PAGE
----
Today, I’m spending my day reading about “Improving the Quality of Teaching” across a school a part of my NPQSL course. It doesn’t sound like the most fun way to spend a day, but, an hour and 20 minutes in, and I’m actually hooked. As part of my reflections, I was asked to consider these questions:
I’m not going to share my responses here, but rather my sudden awareness of how visible we are in school. I’m a Middle Leader, not part of the Senior Leadership Team, so I’m certainly less visible than others, but my role means that I now have a more visible presence than I have done previously. Question 4 was really interesting: “In terms of others’ perceptions of you as a leader, what kinds of things form the main focus for your attention?” In my head, I know what I focus on, but is this what others see? My head is always a jumble of new ideas and developments that I want to try out in my classroom. Inevitably, if these ideas are a success, I want to share them, but does this meant that I flit from one thing to another, trying this and that and talking about another “next big thing” in a staff meeting? Is it infectious enthusiasm, or just downright annoying? Much of what I have read today talks of leaders having to “walk the walk”, of practising what they preach, under the scrutiny of others who are watching to make sure that words and actions are in agreement. By jumping from one thing to another, can I do this? Can I make sure that I am staying on top of everything before introducing something new? Perhaps I need to slow down on the pet projects and focus on one thing at a time.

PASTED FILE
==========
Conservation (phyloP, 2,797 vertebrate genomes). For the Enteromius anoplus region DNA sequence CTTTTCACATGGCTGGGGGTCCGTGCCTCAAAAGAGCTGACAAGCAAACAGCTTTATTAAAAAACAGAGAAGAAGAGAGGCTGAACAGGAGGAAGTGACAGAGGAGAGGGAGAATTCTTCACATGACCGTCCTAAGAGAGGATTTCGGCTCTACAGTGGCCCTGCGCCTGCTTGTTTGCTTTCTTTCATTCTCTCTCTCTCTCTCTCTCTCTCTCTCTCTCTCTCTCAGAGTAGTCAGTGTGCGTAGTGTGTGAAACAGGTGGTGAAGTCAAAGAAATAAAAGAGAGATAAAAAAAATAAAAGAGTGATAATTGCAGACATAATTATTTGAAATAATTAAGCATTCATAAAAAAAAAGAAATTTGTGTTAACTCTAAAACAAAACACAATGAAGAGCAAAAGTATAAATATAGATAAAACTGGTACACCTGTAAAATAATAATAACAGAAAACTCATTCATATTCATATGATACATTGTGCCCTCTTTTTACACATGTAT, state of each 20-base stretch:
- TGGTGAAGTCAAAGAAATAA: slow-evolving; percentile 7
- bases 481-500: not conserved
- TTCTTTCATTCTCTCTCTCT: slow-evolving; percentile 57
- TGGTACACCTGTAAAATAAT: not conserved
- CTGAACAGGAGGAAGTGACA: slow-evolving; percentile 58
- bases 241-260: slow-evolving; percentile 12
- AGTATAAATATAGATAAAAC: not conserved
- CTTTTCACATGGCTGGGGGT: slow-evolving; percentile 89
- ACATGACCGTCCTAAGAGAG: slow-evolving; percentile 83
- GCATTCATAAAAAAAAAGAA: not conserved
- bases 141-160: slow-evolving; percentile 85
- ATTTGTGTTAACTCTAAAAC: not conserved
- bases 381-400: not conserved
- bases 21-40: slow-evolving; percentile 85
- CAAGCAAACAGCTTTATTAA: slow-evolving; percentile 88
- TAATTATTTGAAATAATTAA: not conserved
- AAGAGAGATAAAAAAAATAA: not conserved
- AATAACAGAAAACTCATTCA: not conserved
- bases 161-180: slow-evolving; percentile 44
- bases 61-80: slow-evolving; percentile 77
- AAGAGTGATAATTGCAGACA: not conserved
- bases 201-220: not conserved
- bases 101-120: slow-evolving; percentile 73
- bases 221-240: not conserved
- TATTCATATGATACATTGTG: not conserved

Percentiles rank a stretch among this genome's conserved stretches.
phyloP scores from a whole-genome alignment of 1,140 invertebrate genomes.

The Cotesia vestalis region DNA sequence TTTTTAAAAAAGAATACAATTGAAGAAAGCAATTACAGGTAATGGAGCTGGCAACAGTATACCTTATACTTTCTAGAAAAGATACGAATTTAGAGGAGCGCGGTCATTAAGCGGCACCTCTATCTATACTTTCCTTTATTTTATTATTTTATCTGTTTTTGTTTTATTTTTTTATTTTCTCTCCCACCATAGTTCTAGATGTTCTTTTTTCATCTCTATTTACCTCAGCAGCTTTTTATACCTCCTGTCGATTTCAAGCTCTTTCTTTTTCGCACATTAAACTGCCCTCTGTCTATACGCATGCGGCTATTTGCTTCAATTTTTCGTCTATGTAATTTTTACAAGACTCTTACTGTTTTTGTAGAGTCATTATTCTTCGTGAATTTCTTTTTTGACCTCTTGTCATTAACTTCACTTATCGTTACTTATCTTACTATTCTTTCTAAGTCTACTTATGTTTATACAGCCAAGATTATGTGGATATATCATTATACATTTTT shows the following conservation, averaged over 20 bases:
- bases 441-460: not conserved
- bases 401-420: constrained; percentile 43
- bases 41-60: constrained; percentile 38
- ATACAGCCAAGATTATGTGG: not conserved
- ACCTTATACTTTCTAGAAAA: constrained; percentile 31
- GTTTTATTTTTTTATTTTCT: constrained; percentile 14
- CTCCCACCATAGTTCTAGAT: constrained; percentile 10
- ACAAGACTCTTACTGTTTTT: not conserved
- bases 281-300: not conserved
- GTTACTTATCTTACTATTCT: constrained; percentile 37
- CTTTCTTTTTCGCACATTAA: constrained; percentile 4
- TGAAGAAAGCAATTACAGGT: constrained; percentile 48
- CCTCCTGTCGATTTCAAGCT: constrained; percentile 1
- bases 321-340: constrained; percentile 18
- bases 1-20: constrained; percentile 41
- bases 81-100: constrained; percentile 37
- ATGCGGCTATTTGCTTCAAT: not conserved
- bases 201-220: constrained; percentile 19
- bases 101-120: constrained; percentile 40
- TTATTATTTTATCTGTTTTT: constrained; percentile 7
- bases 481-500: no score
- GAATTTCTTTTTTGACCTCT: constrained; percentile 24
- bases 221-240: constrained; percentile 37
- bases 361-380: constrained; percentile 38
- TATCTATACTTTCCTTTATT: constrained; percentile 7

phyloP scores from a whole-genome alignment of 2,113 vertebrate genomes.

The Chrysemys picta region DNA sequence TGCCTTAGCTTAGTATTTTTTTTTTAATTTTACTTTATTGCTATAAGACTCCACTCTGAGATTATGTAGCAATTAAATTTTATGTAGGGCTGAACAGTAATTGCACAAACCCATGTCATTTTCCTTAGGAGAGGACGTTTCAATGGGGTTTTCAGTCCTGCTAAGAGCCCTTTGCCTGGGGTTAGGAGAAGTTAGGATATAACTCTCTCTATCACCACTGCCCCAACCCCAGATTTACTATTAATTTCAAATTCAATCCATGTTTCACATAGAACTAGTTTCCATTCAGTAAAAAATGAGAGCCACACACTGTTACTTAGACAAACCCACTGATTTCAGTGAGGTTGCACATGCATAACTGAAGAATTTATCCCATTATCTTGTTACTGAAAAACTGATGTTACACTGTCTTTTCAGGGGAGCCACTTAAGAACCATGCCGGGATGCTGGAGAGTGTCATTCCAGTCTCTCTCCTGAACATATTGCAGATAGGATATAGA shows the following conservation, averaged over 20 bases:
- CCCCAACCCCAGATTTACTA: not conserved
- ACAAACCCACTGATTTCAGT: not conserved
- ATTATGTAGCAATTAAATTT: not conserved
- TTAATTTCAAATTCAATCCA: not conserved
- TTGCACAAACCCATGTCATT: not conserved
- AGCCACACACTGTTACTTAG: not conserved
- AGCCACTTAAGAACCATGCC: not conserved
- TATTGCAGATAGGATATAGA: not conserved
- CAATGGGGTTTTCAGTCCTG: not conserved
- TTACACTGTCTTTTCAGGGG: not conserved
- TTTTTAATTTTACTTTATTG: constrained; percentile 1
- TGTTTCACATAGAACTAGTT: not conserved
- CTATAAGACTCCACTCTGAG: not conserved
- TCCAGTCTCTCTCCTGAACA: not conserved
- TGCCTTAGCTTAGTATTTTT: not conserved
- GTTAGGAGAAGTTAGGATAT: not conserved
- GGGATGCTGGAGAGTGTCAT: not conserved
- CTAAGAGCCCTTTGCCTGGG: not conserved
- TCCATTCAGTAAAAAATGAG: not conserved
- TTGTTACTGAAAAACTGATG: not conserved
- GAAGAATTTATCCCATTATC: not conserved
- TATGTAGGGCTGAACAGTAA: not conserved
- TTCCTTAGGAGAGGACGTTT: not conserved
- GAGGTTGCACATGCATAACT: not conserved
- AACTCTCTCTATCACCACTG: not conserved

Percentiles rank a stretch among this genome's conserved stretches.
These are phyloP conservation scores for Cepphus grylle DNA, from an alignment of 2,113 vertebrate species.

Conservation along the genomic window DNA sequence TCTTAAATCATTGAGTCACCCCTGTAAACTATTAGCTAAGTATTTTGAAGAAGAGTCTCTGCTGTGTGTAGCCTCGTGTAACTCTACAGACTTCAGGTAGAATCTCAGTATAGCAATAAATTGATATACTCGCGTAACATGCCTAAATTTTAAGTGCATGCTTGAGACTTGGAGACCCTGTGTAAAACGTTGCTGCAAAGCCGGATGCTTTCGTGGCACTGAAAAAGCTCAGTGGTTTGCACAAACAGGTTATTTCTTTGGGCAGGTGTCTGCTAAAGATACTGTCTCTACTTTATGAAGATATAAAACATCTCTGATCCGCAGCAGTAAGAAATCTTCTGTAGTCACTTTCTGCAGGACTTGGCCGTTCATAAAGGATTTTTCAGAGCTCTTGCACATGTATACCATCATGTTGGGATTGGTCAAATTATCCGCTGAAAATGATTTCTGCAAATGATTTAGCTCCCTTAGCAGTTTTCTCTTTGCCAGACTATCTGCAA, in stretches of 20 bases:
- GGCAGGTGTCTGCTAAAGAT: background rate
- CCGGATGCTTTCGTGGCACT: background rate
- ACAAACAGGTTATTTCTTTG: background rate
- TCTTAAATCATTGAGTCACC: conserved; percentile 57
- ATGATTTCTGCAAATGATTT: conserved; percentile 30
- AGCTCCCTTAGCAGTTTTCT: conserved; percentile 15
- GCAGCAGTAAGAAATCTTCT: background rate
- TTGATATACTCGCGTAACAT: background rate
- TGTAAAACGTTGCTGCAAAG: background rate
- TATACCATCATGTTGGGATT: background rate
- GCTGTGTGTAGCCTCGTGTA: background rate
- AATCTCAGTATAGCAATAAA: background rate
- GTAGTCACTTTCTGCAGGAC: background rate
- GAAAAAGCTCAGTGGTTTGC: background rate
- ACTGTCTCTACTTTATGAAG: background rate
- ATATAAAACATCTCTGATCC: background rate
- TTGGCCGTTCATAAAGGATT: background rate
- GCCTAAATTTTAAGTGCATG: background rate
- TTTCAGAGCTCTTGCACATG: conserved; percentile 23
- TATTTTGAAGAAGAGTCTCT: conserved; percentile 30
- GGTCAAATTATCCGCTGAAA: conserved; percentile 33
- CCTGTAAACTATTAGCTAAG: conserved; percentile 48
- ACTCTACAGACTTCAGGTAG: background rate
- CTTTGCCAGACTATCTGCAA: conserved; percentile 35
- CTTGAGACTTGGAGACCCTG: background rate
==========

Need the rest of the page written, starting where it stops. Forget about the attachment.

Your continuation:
In so many ways, the internet, social media platforms and courses such as NPQSL are an absolute asset to education. In times where professional development and courses are barely available, we have to find our own ways of progressing our careers and developing our skills. But a non-stop source of support , advice and ideas can be such a bad thing too – there is a world of creativity and inventiveness available to us at all times: my Facebook and Twitter feeds are constantly me showing me another “next big thing” to take into my classroom. As an aspiring Senior Leader, I will have to rein in my enthusiasm a little – focus on one thing at time, embed one idea before moving on to the next one. Perhaps then, if asked what others’ perceptions of my focus are, I might have some idea what the answer would be.